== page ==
More Americans than ever are viewing solar energy not as some sort of novel or futuristic technology, but as a real-world solution to their energy needs. This belief is brought home by the most recent solar poll released by Pew Research Center showing that 46% of U.S. homeowners have “given serious thought to adding solar panels at their home in the past year.” That’s up 6% from when the same question was posed just three years ago.
To add some perspective, the survey was conducted Oct. 1-13, 2019, among 3,627 U.S. adults on Pew Research Center’s American Trends Panel. The margin of error when taking into account the entire body of respondents ranges by plus or minus 2.1%.
When you factor in survey respondents who had already installed solar panels on their home, that number becomes the majority, clocking in at 52%. If you want to see real growth, look at the South Atlantic states, which the survey describes as extending from Delaware to Florida: in this area, 51% of respondents are considering installing solar panels, up an astonishing 20% from 2016.
As for the areas with the highest amount of respondents to already have installed solar, those areas are, unsurprisingly, the Pacific and Mountain states. There is one surprise in that finding, however, as Mountain state respondents checked in with nominally more existing residential installations, at 17%, compared to 14% for Pacific states.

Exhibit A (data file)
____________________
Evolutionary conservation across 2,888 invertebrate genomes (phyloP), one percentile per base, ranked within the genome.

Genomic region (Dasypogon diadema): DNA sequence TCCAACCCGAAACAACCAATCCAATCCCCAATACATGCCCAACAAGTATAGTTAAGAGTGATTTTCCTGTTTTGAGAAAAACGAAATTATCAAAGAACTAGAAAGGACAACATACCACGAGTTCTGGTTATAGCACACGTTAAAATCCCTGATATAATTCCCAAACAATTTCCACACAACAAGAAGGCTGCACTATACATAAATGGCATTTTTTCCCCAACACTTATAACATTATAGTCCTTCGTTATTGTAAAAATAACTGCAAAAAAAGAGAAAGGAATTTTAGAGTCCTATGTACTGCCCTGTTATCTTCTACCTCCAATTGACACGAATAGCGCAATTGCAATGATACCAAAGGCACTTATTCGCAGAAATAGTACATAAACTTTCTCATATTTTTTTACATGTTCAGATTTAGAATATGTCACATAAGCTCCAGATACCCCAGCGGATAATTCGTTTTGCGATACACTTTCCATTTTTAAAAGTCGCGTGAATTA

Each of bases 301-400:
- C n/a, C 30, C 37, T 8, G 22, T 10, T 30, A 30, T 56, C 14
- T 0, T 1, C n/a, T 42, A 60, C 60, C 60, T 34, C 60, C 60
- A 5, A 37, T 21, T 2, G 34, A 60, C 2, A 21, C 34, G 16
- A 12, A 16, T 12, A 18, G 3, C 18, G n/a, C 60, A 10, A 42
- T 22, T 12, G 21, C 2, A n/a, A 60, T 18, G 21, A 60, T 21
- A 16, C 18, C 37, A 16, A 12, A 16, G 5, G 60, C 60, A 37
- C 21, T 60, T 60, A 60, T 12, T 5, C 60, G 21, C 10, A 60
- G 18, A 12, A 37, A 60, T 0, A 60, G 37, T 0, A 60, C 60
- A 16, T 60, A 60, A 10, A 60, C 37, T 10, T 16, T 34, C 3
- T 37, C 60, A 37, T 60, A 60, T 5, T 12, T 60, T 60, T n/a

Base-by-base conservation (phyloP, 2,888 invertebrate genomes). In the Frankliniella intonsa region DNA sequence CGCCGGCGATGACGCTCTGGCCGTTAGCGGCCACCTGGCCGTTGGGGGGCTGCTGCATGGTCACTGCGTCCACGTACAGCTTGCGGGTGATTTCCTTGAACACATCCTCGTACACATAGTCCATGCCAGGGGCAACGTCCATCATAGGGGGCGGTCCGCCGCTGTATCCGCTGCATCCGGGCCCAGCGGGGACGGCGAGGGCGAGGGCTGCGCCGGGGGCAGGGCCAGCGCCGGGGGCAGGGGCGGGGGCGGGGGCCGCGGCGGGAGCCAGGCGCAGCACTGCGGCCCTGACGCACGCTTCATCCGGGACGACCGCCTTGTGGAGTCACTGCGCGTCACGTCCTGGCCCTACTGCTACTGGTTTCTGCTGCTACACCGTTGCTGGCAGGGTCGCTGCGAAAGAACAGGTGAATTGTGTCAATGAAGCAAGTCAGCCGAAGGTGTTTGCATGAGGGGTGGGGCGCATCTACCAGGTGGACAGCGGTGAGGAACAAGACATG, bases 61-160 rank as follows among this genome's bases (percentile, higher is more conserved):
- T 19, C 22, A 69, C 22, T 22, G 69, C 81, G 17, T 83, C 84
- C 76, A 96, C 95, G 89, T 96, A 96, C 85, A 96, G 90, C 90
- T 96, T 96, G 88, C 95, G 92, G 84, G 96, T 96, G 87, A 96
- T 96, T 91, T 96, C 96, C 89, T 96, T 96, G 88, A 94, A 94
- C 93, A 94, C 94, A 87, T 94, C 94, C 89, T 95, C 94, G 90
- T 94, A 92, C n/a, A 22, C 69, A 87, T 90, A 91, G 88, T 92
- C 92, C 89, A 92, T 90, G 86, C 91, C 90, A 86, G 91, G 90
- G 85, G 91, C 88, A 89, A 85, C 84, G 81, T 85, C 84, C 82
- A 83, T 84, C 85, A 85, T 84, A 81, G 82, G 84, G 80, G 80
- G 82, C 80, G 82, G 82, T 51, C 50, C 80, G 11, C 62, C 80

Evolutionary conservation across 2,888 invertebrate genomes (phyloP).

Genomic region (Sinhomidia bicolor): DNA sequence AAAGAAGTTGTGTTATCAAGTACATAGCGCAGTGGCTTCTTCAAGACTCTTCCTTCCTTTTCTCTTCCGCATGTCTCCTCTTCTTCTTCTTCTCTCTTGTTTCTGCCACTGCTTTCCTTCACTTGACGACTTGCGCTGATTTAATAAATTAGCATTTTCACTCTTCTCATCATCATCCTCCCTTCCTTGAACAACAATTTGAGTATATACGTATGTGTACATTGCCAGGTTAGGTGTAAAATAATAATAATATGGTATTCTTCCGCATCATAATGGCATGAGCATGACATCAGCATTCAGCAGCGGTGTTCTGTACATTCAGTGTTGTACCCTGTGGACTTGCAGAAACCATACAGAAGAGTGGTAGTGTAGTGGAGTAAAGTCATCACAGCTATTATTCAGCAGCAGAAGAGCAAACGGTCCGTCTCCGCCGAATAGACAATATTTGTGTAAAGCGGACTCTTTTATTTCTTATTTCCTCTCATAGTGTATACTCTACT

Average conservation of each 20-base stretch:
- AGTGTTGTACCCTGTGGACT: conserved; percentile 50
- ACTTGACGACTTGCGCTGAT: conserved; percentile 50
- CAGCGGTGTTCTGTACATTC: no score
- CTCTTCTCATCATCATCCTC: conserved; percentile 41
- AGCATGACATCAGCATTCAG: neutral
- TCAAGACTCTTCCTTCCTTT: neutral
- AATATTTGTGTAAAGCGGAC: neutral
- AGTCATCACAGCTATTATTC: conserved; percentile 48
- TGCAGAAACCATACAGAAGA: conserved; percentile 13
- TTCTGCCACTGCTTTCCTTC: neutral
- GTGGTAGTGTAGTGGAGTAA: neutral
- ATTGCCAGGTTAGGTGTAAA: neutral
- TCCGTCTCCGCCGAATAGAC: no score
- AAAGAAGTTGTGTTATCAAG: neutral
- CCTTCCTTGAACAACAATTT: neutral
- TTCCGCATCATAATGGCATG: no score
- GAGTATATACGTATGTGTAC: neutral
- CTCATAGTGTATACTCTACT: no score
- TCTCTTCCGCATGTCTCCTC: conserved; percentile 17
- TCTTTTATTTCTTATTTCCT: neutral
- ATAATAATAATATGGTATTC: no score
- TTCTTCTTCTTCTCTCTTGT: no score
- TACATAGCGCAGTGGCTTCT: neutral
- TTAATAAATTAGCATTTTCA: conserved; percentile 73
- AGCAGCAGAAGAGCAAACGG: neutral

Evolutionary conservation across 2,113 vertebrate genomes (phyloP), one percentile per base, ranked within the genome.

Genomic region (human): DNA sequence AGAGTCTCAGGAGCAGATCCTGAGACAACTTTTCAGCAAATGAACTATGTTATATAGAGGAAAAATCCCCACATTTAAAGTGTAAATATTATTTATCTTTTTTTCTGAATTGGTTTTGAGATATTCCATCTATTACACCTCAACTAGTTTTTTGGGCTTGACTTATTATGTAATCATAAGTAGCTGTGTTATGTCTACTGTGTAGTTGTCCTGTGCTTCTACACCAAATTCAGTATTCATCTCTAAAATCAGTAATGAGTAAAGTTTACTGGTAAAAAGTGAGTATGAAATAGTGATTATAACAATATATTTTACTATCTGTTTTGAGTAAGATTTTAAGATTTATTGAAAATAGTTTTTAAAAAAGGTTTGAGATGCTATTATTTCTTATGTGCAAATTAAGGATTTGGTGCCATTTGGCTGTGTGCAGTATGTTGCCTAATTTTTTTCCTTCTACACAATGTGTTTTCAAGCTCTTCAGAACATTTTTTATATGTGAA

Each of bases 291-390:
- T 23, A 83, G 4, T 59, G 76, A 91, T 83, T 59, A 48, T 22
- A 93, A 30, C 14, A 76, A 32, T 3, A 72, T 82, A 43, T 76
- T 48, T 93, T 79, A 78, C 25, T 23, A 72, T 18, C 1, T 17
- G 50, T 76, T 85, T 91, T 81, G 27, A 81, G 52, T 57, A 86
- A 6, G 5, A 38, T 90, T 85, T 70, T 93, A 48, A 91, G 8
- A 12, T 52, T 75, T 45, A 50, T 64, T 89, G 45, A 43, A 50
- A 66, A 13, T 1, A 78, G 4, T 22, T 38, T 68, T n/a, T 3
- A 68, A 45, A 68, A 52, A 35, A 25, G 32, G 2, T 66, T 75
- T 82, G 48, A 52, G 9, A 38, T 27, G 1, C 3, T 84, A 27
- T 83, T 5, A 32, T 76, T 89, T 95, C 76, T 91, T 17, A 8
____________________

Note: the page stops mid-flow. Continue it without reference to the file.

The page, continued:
So why are more and more people considering solar, especially so in the last three years? 96% of those surveyed say they want to save money on utility bills, with 87% citing a desire to help the environment. Also polling impressively came a desire to cash in on the investment tax credit at 67% and personal health reasons at 60%.
Not only do Americans in impressive numbers want solar, but they want it for themselves. This isn’t just a few thousand people saying that it would be nice for utilities to build big solar projects in undeveloped areas as a feel-good way to diversify their energy mix. This is nationwide support for energy independence.
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